Accredited Education

University Program Pairs Students with Elderly

The Bureau of Labor Statistics projects that job opportunities for nursing degree holders will increase by 22 percent over the next eight years. This is due in part to a rapidly aging elderly population.
In Minnesota, many baby boomers are about to reach the age of 65, reports the Star Tribune. In addition, about 10,000 individuals will become eligible for Medicare over the next 18 years.
"We’re not ready for them," said Dr. Robert Kane, a physician who heads the University of Minnesota’s Center on Aging. "Doctors, nurses, social workers, psychiatrists, dentists, pharmacists – you name a geriatric specialty, and we’re short."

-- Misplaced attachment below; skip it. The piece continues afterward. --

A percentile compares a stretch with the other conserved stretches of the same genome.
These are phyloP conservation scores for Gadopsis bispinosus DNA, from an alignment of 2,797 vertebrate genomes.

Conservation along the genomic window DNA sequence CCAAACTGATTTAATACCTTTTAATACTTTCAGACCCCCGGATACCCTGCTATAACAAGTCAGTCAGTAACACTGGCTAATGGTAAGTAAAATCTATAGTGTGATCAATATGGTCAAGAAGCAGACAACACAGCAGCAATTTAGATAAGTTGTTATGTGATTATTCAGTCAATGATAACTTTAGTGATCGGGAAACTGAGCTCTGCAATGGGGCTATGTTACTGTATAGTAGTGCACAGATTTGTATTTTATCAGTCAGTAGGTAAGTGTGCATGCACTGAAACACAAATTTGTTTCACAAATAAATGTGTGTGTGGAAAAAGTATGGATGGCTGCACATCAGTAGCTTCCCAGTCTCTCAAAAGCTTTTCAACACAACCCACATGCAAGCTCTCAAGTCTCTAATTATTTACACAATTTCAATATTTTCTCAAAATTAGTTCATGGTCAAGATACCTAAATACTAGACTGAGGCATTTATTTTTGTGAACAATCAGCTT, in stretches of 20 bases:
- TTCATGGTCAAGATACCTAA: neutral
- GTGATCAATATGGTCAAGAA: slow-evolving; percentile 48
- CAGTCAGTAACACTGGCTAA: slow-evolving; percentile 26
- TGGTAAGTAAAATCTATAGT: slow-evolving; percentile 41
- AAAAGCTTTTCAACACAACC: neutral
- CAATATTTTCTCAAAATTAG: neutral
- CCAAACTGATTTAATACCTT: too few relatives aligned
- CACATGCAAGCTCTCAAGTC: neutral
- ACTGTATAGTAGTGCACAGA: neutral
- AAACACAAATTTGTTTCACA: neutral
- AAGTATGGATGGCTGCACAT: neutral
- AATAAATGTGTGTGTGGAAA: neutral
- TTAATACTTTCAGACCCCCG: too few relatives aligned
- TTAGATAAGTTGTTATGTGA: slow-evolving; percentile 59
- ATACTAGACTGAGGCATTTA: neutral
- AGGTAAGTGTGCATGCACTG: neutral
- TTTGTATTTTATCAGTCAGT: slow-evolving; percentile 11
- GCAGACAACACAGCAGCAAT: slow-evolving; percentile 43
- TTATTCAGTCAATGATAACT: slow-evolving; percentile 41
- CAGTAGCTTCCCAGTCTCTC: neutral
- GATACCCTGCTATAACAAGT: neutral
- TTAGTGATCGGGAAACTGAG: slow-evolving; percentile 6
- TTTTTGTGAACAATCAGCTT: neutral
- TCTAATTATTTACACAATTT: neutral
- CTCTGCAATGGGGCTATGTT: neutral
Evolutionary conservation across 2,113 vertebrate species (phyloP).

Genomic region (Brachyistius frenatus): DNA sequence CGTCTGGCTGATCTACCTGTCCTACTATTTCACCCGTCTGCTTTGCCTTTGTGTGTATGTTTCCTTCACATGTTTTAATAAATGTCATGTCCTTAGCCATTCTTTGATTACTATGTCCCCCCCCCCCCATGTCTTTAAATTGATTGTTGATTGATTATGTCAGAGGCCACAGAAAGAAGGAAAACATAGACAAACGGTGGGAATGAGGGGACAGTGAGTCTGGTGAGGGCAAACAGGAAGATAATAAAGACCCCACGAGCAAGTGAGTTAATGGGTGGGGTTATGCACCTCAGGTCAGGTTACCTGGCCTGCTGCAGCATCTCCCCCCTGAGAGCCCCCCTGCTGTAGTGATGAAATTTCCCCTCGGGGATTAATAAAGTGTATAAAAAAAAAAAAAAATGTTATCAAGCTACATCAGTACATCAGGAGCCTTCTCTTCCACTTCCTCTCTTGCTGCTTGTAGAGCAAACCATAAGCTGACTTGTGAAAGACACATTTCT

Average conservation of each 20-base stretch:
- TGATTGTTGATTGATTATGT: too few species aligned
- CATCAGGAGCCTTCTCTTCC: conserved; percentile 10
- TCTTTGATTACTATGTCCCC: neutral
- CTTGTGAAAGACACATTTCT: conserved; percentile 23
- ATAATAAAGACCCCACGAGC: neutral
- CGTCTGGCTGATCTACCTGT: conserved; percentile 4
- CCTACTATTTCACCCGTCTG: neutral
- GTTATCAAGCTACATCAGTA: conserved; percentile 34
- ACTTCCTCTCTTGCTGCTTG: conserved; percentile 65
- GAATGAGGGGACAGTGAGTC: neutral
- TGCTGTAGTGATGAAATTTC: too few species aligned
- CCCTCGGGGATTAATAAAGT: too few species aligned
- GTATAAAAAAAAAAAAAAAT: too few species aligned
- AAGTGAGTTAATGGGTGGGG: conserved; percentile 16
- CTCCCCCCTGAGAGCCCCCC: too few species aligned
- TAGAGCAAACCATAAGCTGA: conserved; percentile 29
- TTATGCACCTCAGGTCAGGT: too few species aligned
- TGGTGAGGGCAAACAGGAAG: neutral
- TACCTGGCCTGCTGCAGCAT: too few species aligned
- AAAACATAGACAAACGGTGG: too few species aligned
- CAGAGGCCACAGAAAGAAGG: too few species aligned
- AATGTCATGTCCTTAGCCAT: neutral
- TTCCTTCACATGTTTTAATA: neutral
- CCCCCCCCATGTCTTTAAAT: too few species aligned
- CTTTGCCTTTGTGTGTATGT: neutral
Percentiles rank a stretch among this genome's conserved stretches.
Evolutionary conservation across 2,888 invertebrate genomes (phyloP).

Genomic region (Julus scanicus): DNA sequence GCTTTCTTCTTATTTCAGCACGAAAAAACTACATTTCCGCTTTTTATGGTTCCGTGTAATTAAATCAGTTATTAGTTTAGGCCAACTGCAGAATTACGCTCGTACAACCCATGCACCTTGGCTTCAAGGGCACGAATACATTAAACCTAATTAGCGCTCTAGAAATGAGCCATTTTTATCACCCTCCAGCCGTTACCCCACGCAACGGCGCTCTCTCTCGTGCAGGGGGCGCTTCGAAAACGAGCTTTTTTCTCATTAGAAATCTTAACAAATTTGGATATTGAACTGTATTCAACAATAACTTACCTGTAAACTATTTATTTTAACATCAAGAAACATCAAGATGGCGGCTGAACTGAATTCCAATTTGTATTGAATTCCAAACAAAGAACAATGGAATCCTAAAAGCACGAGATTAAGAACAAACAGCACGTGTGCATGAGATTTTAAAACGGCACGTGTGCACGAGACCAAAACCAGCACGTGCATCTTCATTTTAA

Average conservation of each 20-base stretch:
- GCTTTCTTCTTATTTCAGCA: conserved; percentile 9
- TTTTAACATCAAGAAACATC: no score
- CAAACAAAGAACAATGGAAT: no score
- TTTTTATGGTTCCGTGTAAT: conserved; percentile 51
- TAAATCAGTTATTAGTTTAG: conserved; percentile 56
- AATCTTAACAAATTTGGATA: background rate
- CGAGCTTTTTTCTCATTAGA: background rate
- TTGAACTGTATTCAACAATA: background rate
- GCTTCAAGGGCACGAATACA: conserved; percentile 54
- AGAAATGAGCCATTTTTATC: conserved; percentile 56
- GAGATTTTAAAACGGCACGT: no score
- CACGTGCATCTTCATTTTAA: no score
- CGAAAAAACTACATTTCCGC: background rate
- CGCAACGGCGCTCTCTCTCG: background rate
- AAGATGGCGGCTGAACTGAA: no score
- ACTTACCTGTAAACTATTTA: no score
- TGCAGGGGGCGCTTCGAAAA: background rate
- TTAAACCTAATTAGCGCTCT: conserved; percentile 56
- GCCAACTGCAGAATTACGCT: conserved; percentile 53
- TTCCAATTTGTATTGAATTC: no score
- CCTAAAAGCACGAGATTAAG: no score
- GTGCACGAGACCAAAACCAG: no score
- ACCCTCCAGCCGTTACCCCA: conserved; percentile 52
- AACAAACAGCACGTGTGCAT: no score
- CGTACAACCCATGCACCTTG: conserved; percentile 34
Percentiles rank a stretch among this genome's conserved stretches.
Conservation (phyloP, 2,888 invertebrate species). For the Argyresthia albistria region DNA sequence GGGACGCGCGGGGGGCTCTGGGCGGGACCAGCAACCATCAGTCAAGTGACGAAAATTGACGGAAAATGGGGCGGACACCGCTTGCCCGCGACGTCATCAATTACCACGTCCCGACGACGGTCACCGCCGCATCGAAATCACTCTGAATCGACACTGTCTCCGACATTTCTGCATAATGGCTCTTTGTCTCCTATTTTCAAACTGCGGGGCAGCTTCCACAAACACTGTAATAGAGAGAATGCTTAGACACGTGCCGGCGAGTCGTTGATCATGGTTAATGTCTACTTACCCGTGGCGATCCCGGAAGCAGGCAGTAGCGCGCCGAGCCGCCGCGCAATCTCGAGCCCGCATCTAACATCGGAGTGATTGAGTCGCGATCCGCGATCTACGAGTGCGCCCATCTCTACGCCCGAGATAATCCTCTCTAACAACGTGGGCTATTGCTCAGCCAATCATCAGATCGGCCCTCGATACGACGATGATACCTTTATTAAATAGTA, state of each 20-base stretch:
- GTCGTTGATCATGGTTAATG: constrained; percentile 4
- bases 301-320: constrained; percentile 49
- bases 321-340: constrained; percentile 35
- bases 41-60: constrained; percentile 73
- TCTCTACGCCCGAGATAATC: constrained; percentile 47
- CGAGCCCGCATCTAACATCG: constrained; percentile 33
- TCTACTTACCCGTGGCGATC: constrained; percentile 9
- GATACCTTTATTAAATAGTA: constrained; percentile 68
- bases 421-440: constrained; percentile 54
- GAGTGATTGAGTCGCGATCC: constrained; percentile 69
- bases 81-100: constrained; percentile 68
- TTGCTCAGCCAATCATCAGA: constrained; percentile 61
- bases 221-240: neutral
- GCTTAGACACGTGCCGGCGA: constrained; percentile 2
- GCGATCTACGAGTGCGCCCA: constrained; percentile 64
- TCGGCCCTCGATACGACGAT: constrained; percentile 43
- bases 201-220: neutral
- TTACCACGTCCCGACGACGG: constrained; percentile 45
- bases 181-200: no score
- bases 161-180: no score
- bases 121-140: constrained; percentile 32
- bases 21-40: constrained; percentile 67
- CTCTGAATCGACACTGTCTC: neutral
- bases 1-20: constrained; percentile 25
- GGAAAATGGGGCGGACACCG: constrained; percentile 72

To assist the growing needs of an expanding elderly population, the university began an experimental nursing program, which pairs medical students with older individuals.
Medical students, such as Hanaa al-Khansa, who is now in her fourth year, spend their evenings, weekends and holidays with the elderly. She recently delivered holiday treats to individuals who are in their 80s, 90s and 100s. According to the news source, these interactions are a way to acquire subtle lessons of aging that will help her become a better physician.

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